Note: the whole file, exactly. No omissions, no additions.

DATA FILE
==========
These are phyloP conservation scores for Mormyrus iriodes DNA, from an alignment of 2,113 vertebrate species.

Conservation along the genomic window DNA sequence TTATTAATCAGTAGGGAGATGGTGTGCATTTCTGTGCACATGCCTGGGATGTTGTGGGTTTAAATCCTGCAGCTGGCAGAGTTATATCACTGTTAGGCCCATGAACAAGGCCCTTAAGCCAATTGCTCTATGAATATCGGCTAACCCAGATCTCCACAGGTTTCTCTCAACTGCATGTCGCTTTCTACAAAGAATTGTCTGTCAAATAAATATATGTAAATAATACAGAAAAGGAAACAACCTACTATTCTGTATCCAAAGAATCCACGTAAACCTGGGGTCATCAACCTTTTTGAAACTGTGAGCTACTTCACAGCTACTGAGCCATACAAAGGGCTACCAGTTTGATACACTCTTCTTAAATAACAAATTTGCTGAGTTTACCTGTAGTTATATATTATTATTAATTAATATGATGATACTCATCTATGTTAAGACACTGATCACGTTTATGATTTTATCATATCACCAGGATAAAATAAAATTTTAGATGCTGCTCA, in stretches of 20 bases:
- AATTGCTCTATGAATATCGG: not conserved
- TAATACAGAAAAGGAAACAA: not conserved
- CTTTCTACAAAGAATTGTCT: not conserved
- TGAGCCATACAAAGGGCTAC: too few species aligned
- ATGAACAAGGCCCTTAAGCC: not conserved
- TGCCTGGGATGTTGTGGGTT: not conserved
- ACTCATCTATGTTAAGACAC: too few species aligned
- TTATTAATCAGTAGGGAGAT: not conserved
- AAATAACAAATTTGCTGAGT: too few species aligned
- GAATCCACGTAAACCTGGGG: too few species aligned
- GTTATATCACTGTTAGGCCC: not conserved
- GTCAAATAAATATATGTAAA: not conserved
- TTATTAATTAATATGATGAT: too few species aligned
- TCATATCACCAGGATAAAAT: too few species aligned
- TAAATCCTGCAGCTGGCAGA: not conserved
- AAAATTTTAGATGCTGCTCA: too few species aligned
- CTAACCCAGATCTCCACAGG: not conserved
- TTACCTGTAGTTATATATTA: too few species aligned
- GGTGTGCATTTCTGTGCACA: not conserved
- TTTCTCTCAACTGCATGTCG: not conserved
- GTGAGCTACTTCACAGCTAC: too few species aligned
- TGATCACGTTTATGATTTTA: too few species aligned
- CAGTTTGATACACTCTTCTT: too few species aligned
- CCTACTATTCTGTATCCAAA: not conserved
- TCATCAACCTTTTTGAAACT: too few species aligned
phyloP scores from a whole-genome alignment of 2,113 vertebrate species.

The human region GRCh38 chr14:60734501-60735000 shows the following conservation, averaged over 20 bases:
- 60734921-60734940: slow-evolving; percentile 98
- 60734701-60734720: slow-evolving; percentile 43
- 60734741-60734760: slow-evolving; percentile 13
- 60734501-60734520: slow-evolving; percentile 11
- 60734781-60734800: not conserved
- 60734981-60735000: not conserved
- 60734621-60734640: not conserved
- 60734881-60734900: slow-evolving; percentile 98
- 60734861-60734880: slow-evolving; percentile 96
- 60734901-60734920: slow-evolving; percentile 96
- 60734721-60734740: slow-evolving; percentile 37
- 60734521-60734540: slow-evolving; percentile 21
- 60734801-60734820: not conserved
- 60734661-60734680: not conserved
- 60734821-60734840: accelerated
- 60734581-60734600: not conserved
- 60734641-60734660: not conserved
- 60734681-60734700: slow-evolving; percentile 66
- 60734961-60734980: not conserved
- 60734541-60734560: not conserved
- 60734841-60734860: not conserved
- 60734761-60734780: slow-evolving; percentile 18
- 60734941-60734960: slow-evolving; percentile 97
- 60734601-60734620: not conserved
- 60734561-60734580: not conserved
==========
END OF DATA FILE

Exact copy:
These are phyloP conservation scores for Mormyrus iriodes DNA, from an alignment of 2,113 vertebrate species.

Conservation along the genomic window DNA sequence TTATTAATCAGTAGGGAGATGGTGTGCATTTCTGTGCACATGCCTGGGATGTTGTGGGTTTAAATCCTGCAGCTGGCAGAGTTATATCACTGTTAGGCCCATGAACAAGGCCCTTAAGCCAATTGCTCTATGAATATCGGCTAACCCAGATCTCCACAGGTTTCTCTCAACTGCATGTCGCTTTCTACAAAGAATTGTCTGTCAAATAAATATATGTAAATAATACAGAAAAGGAAACAACCTACTATTCTGTATCCAAAGAATCCACGTAAACCTGGGGTCATCAACCTTTTTGAAACTGTGAGCTACTTCACAGCTACTGAGCCATACAAAGGGCTACCAGTTTGATACACTCTTCTTAAATAACAAATTTGCTGAGTTTACCTGTAGTTATATATTATTATTAATTAATATGATGATACTCATCTATGTTAAGACACTGATCACGTTTATGATTTTATCATATCACCAGGATAAAATAAAATTTTAGATGCTGCTCA, in stretches of 20 bases:
- AATTGCTCTATGAATATCGG: not conserved
- TAATACAGAAAAGGAAACAA: not conserved
- CTTTCTACAAAGAATTGTCT: not conserved
- TGAGCCATACAAAGGGCTAC: too few species aligned
- ATGAACAAGGCCCTTAAGCC: not conserved
- TGCCTGGGATGTTGTGGGTT: not conserved
- ACTCATCTATGTTAAGACAC: too few species aligned
- TTATTAATCAGTAGGGAGAT: not conserved
- AAATAACAAATTTGCTGAGT: too few species aligned
- GAATCCACGTAAACCTGGGG: too few species aligned
- GTTATATCACTGTTAGGCCC: not conserved
- GTCAAATAAATATATGTAAA: not conserved
- TTATTAATTAATATGATGAT: too few species aligned
- TCATATCACCAGGATAAAAT: too few species aligned
- TAAATCCTGCAGCTGGCAGA: not conserved
- AAAATTTTAGATGCTGCTCA: too few species aligned
- CTAACCCAGATCTCCACAGG: not conserved
- TTACCTGTAGTTATATATTA: too few species aligned
- GGTGTGCATTTCTGTGCACA: not conserved
- TTTCTCTCAACTGCATGTCG: not conserved
- GTGAGCTACTTCACAGCTAC: too few species aligned
- TGATCACGTTTATGATTTTA: too few species aligned
- CAGTTTGATACACTCTTCTT: too few species aligned
- CCTACTATTCTGTATCCAAA: not conserved
- TCATCAACCTTTTTGAAACT: too few species aligned
phyloP scores from a whole-genome alignment of 2,113 vertebrate species.

The human region GRCh38 chr14:60734501-60735000 shows the following conservation, averaged over 20 bases:
- 60734921-60734940: slow-evolving; percentile 98
- 60734701-60734720: slow-evolving; percentile 43
- 60734741-60734760: slow-evolving; percentile 13
- 60734501-60734520: slow-evolving; percentile 11
- 60734781-60734800: not conserved
- 60734981-60735000: not conserved
- 60734621-60734640: not conserved
- 60734881-60734900: slow-evolving; percentile 98
- 60734861-60734880: slow-evolving; percentile 96
- 60734901-60734920: slow-evolving; percentile 96
- 60734721-60734740: slow-evolving; percentile 37
- 60734521-60734540: slow-evolving; percentile 21
- 60734801-60734820: not conserved
- 60734661-60734680: not conserved
- 60734821-60734840: accelerated
- 60734581-60734600: not conserved
- 60734641-60734660: not conserved
- 60734681-60734700: slow-evolving; percentile 66
- 60734961-60734980: not conserved
- 60734541-60734560: not conserved
- 60734841-60734860: not conserved
- 60734761-60734780: slow-evolving; percentile 18
- 60734941-60734960: slow-evolving; percentile 97
- 60734601-60734620: not conserved
- 60734561-60734580: not conserved